Another reason to embrace uphill skiing is it allows us to live our sustainability values by promoting human powered travel as opposed to solely relying on lifts for our resort mountain experience. Resorts could expand and grow in a sustainable way if lifts didn’t necessarily have to be a part of it. Although lifts would never be replaced, expansion of resorts would be much more sustainable if the expansion was for uphill travelers, requiring much less permanent impact. Throughout the whole resort, the overall skier experience would be greatly improved by adding more ways to experience the mountain. In addition, with more people working their way up the skin track, there would be smaller lift lines and less downhill on-slope congestion.

Major investments in infrastructure don’t need to take place to embrace uphill travel. First, designate uphill routes that are out of the way of downhill traffic. It’s important that these routes are in areas that participants can skin up but turn around to ski down to a lift at any point. Dropping people over the backside with no lift service where they are required to skin to the top is not ideal. Use existing lift serviced areas. To add to the experience of those that choose to incorporate uphill travel in their ski day, delay lift openings in certain areas to give the first tracks to people that earn their turns.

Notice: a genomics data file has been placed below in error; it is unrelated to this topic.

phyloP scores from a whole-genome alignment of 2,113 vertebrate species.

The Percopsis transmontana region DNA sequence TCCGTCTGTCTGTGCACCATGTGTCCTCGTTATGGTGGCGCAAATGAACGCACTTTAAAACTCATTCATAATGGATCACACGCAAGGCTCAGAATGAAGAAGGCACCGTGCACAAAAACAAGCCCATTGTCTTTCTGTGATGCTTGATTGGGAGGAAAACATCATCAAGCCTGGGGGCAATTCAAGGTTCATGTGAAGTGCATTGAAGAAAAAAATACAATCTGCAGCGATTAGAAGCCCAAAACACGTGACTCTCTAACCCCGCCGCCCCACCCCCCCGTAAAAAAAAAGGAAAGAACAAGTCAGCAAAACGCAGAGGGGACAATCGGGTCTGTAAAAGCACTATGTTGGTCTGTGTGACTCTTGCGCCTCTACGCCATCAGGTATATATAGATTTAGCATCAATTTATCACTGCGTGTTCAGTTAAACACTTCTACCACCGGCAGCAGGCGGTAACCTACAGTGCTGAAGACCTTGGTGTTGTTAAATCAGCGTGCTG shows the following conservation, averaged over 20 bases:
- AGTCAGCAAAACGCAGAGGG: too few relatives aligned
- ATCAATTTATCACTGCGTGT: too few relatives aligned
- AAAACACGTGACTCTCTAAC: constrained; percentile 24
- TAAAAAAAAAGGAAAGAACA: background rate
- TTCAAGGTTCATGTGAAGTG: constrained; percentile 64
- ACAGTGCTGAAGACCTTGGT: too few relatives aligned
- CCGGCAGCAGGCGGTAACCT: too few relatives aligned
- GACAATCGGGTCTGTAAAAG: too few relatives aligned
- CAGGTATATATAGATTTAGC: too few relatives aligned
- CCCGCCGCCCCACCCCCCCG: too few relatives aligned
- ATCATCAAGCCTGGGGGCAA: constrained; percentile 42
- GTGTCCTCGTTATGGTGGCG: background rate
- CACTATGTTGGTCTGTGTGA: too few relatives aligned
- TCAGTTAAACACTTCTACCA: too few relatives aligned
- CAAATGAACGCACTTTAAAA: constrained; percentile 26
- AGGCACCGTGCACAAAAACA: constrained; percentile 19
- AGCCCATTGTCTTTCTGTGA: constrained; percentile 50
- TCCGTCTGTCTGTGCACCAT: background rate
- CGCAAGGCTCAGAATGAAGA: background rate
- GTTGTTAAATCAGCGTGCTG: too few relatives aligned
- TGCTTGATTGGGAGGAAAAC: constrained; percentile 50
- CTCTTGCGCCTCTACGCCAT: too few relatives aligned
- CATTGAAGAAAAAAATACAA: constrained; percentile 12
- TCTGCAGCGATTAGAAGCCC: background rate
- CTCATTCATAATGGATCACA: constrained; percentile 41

Second, encourage guided tours, lessons and have gear rental available. Take the mystery out of the equipment and technique. Show new users how all the equipment works. Make it easy for people to get the hang of the uphill part of skiing.

Third, separate this aspect of the sport from backcountry skiing by taking the risk out of it. Just like the rest of the mountain, maintain the same safety standards in the uphill areas. There are many people that want to enjoy “ski touring” without having to worry about avalanches and other backcountry danger. We need to separate this from the backcountry experience, which takes a whole other set of skills, knowledge, gear and risk acceptance. Just like resorts do now, make sure the terrain is avalanche controlled, objects marked and assistance is available.

Resort operators may fear that encouraging uphill travel will hinder ticket sales. Embracing uphill travel begs the question, why would someone purchase a lift ticket if they’re not using the lifts? But let’s face it, after one or two laps, the majority of us are going to welcome lift accessed skiing the rest of the day and be glad to have that season pass in our pocket. The uphill part just makes it a better overall experience for those that choose to participate.

Uphill skiing is the next major innovation in the snowsports industry. Gear manufactures have already embraced it and continue to develop better gear. It’s time for resorts to stop treating this as an obstacle to their operations and embrace it as a part of the resort experience.